New finds delay De Soto artifacts exhibit


Published: Wednesday, August 15, 2012 at 4:50 p.m.
Last Modified: Wednesday, August 15, 2012 at 8:58 p.m.

OCALA — Artifacts left behind by Spanish explorer Hernando De Soto on his 1539 march through Florida that have been hidden beneath the earth near Citra for hundreds of years will remain out of public view for a few months longer.

The New World Treasures display of the coins, pottery and beads planned to open next month at the Appleton Museum of Art was put on hold Tuesday until next year — due to discovery recently of even more artifacts, including new items believed linked to De Soto.

In an email to the Star-Banner, Ocala archaeologist Ashley White noted “the finds are quite exciting, and the discovery does help complete the historical picture and it would be very important for these De Soto artifacts to be in any upcoming exhibition.”

He said on Wednesday that the new items mostly include pottery, some of it dating back to 850 B.C., by peoples living in the Black Sink area near Orange Lake. The display as originally planned was “light on the native Indians living in that area.

“When the archaeological investigation is complete, these artifacts along with the others will be placed on display for a more complete history of the site,” he added.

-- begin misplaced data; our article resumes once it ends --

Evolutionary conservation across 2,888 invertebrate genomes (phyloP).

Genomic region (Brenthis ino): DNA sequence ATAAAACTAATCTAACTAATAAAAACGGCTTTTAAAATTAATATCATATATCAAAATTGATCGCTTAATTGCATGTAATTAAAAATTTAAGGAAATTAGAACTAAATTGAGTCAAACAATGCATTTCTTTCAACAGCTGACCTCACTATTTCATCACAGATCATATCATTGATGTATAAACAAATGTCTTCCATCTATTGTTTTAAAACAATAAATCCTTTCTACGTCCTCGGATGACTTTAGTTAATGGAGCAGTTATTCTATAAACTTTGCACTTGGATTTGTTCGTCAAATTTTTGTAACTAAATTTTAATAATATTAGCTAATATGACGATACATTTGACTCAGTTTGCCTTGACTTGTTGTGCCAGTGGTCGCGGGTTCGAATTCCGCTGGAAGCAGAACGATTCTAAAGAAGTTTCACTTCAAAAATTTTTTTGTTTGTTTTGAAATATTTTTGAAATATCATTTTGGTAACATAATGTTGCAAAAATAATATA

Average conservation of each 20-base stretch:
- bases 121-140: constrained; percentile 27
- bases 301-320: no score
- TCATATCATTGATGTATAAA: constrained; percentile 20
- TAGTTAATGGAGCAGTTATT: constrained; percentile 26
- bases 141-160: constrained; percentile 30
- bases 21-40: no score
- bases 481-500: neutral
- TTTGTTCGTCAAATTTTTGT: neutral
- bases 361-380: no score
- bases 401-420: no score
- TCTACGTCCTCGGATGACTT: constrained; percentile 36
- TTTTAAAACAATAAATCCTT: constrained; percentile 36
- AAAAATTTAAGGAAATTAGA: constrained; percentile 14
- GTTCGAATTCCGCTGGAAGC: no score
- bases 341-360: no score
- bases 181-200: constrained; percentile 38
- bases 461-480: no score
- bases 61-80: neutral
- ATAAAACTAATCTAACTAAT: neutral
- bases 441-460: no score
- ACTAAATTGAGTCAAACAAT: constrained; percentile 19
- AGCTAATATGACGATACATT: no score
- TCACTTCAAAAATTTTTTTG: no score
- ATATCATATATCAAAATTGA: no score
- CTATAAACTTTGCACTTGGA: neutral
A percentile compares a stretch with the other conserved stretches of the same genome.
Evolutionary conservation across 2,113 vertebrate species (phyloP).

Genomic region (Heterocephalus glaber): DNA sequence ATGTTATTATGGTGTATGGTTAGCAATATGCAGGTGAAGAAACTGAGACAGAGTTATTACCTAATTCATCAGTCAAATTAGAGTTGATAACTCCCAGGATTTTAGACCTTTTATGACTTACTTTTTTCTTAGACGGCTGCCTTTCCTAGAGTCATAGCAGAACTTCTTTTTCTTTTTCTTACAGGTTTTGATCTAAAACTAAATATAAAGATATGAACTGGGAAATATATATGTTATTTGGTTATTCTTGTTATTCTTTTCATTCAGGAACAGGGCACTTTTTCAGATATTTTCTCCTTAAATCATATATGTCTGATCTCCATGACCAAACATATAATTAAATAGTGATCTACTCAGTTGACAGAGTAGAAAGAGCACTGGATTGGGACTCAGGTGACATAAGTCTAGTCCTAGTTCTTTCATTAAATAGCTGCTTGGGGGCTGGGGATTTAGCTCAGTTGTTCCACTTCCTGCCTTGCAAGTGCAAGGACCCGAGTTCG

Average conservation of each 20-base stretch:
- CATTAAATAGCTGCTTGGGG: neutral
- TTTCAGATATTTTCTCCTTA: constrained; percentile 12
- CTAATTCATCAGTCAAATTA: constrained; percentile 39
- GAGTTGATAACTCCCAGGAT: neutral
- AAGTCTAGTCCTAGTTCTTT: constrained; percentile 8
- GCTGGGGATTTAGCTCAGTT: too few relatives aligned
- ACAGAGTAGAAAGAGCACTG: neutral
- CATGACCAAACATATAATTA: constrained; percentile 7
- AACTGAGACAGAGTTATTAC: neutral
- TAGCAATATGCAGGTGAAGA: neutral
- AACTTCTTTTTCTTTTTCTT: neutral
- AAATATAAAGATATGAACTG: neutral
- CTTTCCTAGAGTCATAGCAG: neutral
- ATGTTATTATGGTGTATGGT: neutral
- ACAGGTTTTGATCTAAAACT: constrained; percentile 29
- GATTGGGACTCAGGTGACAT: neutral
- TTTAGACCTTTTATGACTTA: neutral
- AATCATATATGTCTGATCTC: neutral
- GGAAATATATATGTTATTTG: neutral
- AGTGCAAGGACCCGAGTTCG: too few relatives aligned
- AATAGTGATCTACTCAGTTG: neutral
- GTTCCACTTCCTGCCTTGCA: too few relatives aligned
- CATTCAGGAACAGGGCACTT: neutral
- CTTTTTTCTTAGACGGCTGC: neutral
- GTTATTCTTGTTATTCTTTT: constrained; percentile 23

Ruth Grim, the Appleton’s curator of exhibits, said “we were really looking forward to it, but we’re happy there’ll be more to be presented.” She said the exhibit will be “a more in-depth display.”

Earlier this year White announced the discovery of a De Soto encampment on his family’s 700-acre site near Orange Lake, along with evidence nearby of a Spanish mission that was founded more than 60 years after De Soto.

At the mission site, White’s wife, Michele, and their son, Ethan, uncovered more than 100 coins dating back to the early 17th century, among other items.

An exhibit of the finds was planned for a Sept. 22 opening at the Appleton. A new date has not been decided yet.

It will “hopefully (be) in the coming year,” White said, “but surely during Viva Florida 500” — a statewide recognition of 500 years of Florida’s connection with Spain.

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